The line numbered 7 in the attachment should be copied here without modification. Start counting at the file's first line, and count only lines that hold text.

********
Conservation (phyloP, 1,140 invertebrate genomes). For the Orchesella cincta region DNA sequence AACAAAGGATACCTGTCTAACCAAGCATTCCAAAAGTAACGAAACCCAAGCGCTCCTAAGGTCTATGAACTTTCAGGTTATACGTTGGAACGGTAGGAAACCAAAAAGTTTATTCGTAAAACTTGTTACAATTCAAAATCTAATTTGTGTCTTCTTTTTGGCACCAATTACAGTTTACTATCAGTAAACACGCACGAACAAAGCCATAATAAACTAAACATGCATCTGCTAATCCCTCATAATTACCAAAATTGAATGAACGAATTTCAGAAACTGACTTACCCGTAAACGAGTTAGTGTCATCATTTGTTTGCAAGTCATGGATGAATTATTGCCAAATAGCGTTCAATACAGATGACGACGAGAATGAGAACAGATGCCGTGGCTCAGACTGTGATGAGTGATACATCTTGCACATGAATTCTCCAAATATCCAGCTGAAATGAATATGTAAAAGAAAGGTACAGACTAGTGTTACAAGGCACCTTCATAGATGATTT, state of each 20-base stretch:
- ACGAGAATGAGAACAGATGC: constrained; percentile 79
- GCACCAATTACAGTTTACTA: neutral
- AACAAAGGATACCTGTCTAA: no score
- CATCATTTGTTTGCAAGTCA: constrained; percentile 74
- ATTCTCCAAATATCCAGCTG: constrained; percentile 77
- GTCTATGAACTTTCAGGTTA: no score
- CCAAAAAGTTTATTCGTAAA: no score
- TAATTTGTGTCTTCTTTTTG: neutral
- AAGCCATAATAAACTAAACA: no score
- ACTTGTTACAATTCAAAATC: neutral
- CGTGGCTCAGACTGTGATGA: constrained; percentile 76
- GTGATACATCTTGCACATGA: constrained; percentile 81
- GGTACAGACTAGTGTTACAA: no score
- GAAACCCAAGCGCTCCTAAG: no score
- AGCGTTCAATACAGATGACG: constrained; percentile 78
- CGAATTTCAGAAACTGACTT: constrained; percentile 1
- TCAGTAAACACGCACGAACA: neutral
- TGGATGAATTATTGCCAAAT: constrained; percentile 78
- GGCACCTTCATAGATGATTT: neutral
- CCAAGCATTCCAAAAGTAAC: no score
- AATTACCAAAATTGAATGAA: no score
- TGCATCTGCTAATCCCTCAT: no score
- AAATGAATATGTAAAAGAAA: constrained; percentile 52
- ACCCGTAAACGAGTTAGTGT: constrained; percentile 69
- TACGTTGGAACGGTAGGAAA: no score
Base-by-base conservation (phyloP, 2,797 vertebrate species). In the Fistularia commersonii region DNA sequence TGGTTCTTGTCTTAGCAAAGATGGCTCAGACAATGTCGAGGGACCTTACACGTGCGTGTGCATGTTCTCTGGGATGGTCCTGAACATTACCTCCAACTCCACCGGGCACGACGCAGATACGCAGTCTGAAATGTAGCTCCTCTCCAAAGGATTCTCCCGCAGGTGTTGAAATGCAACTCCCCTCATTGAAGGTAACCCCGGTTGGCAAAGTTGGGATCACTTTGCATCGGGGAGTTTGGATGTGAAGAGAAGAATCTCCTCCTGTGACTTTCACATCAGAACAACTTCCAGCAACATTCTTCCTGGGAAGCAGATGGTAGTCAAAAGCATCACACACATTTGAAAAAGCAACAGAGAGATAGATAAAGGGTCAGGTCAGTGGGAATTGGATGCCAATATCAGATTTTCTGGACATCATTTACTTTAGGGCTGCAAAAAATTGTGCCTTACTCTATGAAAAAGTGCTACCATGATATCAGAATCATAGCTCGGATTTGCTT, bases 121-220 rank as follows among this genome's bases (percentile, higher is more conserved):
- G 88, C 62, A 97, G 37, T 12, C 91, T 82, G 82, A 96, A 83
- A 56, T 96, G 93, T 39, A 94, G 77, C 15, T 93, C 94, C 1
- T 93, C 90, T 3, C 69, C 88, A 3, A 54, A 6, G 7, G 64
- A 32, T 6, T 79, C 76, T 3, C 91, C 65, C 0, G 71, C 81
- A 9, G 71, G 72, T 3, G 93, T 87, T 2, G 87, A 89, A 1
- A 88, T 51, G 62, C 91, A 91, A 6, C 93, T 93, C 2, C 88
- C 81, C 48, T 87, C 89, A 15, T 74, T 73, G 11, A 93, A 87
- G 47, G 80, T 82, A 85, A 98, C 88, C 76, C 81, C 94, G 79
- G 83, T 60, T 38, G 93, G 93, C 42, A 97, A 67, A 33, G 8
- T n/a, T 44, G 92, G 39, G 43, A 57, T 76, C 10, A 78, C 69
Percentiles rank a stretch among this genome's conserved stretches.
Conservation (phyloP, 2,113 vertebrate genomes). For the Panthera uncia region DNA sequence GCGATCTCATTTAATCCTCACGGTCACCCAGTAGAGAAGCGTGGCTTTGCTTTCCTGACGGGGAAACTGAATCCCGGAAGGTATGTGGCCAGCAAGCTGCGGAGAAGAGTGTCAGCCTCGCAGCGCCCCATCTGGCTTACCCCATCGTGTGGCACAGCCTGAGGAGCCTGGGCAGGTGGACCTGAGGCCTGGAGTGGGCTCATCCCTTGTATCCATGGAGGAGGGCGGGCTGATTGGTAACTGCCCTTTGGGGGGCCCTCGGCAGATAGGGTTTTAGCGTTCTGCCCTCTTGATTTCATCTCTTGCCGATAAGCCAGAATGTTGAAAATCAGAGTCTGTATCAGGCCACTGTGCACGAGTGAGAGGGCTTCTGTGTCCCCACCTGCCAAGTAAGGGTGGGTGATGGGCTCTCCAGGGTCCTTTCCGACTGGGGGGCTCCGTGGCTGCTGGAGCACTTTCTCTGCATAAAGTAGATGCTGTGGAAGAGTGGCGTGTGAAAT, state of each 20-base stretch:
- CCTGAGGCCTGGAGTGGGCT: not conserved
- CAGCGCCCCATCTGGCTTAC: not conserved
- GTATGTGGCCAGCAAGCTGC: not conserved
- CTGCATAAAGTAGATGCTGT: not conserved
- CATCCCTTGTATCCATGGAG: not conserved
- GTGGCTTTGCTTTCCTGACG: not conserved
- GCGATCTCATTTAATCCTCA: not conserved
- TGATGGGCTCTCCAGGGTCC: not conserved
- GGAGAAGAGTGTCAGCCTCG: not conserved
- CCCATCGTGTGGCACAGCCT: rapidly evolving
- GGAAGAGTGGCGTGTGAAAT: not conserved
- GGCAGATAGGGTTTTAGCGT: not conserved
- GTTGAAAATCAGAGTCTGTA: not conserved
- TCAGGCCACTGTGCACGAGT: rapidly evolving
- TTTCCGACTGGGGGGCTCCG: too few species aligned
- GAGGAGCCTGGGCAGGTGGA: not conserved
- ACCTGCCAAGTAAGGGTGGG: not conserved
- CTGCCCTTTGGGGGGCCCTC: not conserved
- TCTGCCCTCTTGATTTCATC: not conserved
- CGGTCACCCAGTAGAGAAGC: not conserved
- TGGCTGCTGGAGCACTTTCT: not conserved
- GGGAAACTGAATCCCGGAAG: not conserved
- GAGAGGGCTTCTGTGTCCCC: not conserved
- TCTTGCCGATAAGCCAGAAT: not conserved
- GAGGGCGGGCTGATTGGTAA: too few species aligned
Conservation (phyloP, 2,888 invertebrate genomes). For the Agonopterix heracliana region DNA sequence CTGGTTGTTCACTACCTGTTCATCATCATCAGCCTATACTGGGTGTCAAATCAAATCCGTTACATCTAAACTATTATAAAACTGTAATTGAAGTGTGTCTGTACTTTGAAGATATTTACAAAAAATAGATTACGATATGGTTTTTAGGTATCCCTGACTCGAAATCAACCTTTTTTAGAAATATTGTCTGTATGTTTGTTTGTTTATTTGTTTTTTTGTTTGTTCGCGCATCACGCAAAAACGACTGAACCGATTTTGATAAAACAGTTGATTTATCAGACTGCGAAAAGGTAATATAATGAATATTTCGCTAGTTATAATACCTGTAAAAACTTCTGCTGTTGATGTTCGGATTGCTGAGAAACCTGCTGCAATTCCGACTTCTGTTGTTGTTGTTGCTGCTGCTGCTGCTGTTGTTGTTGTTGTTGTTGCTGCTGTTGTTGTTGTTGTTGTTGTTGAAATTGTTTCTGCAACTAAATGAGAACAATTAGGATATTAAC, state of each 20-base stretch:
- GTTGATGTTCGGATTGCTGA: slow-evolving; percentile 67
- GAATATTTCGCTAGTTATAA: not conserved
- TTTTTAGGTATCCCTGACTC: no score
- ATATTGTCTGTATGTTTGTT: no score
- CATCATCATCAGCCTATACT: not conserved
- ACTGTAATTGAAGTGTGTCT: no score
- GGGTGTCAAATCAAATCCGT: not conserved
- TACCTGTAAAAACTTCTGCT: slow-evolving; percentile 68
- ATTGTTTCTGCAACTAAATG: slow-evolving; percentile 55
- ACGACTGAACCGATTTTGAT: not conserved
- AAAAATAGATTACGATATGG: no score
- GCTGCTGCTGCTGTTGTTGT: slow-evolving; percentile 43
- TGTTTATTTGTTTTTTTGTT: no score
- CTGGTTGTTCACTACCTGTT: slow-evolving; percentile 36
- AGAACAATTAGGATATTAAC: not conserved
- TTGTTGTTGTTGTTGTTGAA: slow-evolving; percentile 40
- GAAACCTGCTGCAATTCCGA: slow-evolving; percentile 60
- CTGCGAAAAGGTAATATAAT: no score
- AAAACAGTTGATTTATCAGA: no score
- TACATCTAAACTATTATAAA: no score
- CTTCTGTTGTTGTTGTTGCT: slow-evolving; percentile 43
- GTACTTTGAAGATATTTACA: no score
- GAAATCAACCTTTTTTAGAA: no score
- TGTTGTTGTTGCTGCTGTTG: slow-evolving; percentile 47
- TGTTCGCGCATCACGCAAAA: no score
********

- GTCTATGAACTTTCAGGTTA: no score